The Singularity: Posited by Ray Kurzweil, the Singularity is the future point at which artificial intelligence will surpass humanity. O’Connell likens it to the Christian idea of the Rapture, itself a moment of transcendence. At a conference on transhumanism and religion in Piedmont, California, he encounters Terasem, a religion founded recently by a transhumanist and transgender person.
- To my surprise, To Be a Machine makes frequent reference to religious ideas: O’Connell thinks of transhumanism as an attempt to reverse the Fall and become godlike, and he often describes the people he meets as zealots or saints, driven by the extremity of their beliefs. Both religion and transhumanism could be seen as a way of combating nihilism and insisting on the meaning of human life.
O’Connell’s outsider position helped me to engage with the science; he’s at least as interested, if not more so, in the deeper philosophical questions that transhumanism raises. I would caution that a grounding in religion and philosophy could be useful, as the points of reference used here range from the Gnostic gospels and St. Augustine to materialism and Nietzsche. But anyone who’s preoccupied with human nature should find the book intriguing.
You could also enjoy this purely as a zany travelogue along the lines of Elif Batuman’s The Possessed and Donovan Hohn’s Moby-Duck. The slapstick antics of the robots at the DARPA Robotics Challenge and the road trip in Zoltan Istvan’s presidential campaign Immortality Bus are particularly amusing. O’Connell’s Dickensian/Wildean delight in language is evident, and I also appreciated his passing references to William Butler Yeats.
It could be argued, however, that O’Connell was not the ideal author of this book. He is not naturally sympathetic to transhumanism; he’s pessimistic and skeptical, often wondering whether the proponents he meets are literally insane (e.g., to think that they are in imminent danger of being killed by robots). Most of the relevant research, even when conducted by Europeans, is going on in the USA, particularly in the Bay Area. So why would an Irish literary critic choose transhumanism as the subject for his debut? It’s a question I asked myself more than once, though it never stopped me from enjoying the book.
The title (from an Andy Warhol quote) may reference machines, but really this is about what it means to be human. O’Connell even ends with a few pages on his own cancer scare, a reminder that our bodies are flawed machines. I encourage you to give this a try even if you think you have no particular interest in technology or science fiction. It could also give a book club a lot to discuss.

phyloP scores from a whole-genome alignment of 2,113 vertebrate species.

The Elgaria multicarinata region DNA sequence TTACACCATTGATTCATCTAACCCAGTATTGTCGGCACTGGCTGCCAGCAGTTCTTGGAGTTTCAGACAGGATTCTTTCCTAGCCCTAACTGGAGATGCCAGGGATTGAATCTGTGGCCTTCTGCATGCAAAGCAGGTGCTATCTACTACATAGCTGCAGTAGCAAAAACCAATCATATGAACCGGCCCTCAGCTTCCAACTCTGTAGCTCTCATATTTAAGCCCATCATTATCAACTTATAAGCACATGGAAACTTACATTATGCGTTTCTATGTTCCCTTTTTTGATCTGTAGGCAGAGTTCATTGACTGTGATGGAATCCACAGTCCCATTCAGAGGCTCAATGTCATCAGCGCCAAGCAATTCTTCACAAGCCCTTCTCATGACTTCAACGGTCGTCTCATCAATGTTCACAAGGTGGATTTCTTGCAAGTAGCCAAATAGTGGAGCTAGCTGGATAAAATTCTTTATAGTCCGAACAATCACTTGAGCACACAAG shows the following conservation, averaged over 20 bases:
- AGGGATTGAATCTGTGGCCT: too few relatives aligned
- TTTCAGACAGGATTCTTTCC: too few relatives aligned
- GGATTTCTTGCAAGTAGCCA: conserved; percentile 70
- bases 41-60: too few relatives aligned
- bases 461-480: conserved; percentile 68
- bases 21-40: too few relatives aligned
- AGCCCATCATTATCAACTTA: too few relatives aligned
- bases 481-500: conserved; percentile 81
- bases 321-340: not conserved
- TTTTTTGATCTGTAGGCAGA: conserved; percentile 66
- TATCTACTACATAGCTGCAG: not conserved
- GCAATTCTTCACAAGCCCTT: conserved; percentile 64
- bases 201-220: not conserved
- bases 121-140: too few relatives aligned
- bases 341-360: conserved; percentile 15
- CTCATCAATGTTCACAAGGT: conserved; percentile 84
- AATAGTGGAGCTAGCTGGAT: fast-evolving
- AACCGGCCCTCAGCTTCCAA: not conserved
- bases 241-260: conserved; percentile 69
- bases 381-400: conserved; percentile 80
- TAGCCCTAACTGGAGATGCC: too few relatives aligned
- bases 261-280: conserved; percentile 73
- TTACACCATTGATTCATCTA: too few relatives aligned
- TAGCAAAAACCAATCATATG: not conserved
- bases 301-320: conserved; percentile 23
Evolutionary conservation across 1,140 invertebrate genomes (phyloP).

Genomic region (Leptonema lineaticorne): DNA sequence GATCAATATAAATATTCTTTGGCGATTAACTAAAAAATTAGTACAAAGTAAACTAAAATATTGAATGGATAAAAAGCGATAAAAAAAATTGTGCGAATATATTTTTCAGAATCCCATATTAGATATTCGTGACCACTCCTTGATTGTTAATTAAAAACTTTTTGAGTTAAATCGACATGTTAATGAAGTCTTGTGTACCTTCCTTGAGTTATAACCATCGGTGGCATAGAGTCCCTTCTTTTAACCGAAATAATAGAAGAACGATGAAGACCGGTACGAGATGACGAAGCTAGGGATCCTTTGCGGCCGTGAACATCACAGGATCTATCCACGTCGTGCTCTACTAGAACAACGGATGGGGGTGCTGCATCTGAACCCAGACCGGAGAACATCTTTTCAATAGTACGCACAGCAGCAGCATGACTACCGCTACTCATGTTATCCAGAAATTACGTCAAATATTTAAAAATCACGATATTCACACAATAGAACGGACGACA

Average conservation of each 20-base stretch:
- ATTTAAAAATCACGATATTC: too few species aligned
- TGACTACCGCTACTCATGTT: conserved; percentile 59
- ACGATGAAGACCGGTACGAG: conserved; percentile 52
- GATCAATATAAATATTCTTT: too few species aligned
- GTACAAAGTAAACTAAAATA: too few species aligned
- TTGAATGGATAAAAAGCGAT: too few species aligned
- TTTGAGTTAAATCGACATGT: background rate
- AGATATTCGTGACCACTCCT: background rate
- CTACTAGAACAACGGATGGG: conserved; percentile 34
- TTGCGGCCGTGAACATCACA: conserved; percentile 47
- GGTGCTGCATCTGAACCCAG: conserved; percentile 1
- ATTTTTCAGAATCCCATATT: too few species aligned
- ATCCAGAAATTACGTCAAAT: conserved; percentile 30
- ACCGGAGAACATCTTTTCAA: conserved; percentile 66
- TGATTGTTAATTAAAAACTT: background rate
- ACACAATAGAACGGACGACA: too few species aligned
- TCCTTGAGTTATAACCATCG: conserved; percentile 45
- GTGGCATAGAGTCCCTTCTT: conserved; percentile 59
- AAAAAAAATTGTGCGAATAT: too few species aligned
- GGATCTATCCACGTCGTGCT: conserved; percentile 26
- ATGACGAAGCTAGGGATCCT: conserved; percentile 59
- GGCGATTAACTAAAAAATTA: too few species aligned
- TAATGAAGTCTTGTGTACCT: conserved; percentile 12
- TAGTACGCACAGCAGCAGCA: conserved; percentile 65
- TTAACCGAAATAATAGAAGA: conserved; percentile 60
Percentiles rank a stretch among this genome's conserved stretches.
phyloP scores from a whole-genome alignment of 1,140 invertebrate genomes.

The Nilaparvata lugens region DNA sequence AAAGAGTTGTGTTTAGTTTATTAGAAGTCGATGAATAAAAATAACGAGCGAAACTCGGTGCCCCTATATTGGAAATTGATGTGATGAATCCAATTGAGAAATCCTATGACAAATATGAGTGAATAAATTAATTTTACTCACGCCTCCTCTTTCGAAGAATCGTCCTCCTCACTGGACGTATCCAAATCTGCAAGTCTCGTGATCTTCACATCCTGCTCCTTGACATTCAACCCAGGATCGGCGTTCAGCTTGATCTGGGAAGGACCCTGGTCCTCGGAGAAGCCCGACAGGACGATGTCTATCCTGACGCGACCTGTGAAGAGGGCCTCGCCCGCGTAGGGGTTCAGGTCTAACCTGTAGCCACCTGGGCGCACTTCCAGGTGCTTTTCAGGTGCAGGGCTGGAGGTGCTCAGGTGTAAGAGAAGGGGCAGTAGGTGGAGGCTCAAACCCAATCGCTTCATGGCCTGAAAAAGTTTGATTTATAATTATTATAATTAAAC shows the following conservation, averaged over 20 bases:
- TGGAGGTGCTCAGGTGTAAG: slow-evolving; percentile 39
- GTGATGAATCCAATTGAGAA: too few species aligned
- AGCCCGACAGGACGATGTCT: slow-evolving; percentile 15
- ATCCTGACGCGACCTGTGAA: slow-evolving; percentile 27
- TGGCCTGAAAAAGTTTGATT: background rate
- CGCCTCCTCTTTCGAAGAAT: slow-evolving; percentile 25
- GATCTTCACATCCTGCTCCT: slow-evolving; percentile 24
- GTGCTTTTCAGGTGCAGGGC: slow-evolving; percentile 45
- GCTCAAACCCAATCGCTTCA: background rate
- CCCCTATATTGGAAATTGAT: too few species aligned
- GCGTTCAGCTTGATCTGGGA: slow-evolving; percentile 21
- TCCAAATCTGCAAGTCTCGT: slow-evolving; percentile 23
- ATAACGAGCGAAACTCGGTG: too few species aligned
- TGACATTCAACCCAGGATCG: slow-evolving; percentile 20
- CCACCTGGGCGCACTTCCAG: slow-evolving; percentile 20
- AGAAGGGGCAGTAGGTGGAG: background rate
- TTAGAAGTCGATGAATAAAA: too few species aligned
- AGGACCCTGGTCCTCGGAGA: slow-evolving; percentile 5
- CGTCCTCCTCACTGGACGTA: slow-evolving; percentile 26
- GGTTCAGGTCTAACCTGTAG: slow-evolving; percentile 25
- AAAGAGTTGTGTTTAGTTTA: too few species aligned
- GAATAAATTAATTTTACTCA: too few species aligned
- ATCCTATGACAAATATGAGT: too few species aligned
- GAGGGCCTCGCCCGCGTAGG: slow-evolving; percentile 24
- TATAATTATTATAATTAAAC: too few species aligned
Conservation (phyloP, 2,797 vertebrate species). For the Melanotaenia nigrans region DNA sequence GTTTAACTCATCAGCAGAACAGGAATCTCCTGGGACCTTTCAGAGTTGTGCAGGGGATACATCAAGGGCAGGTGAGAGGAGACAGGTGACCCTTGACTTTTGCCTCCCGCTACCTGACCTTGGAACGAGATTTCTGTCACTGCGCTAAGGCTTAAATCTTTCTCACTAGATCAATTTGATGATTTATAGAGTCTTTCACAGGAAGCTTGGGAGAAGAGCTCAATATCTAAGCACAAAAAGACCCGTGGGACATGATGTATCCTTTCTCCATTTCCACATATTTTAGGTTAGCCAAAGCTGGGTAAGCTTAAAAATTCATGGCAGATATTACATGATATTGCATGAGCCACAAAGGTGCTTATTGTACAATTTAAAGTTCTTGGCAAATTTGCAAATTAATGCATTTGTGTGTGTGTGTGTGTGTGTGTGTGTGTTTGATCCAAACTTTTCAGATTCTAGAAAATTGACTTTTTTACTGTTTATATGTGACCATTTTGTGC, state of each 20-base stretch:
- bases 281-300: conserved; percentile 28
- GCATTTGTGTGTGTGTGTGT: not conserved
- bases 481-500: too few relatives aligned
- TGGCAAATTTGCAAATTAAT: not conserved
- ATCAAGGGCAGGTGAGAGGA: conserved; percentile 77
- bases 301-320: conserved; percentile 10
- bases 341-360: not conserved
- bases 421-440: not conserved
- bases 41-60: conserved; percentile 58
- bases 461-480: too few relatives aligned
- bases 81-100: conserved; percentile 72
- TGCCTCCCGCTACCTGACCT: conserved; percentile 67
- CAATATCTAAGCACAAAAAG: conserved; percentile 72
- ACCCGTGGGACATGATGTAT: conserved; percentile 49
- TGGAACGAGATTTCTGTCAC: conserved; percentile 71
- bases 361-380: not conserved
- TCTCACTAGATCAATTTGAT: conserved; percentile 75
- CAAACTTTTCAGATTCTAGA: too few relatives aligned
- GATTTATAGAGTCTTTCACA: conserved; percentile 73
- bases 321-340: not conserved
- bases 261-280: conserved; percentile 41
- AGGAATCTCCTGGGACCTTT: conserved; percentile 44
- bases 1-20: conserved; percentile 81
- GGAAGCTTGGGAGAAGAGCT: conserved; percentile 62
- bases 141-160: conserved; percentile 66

“We exist, we humans, in the wreckage of an imagined splendor. It was not supposed to be this way: we weren’t supposed to be weak, to be ashamed, to suffer, to die. We have always had higher notions of ourselves. … The frailty is the thing, the vulnerability. This infirmity, this doubtful convalescence we refer to, for want of a better term, as the human condition.”
See what the rest of the shadow panel has to say about this book:
Annabel’s review: “I loved this book from the front cover to the back, starting with its title. … He writes with empathy and a good deal of humour which makes the text always readable and entertaining, while provoking his readers to think deeply about their own beliefs.”
Clare’s review: “O’Connell’s prose style is wordy and ironic. He is pleasingly sceptical about many aspects of transhumanism. … It is an entertaining book which provides a lot of food for thought for a layperson like myself.”
Laura’s review: “Often, I found that his description of his own internal questions would mirror mine. This is a really fantastic book, and for me, a clear front runner for the Wellcome Book Prize.”
Paul’s review: “An interesting book that hopefully will provoke further discussion as we embrace technology and it envelops us.”
My gut feeling: Though they highlight opposite approaches to death – transcending it versus accepting it – this and Kathryn Mannix’s With the End in Mind seem to me the two shortlisted books of the most pressing importance. I’d be happy to see either of them win. To Be a Machine is an awful lot of fun to read, and it seems like a current favorite for our panel.
- I’m coming close to the end of my skim of The Vaccine Race by Meredith Wadman.
- I’m still awaiting a review copy of Mayhem by Sigrid Rausing, which I’ll be featuring as part of the official Wellcome Book Prize shortlist blog tour.
An All-Female Picture of Dorian Gray
A female Doctor Who, a proposed all-woman The Lord of the Flies – you can sense a cultural movement toward giving traditionally male roles to women. On Friday my husband and I saw an all-female production of Oscar Wilde’s only novel, The Picture of Dorian Gray (1891), at the lovely nearby Watermill Theatre. Adapted by Phoebe Eclair-Powell and directed by Owen Horsley, this is a brisk 67-minute performance by three young actresses.
With no intermission and no drastic scene changes, there was never the need for any of the players to leave the stage. Two of the actresses, Eva Feiler and Emily Stott, shared narration duties and rotated through all the supporting roles: mostly Dorian’s friends Lord Henry Wotton (Emily) and Basil Hallward (Eva), but also Sibyl Vane, the actress he falls for, her mother and brother, and so on – signifying their character changes through a simple prop like a flat cap, cane or ruffled cape. On the other hand, Emma McDonald, the Black British woman who played Dorian, had only that one part.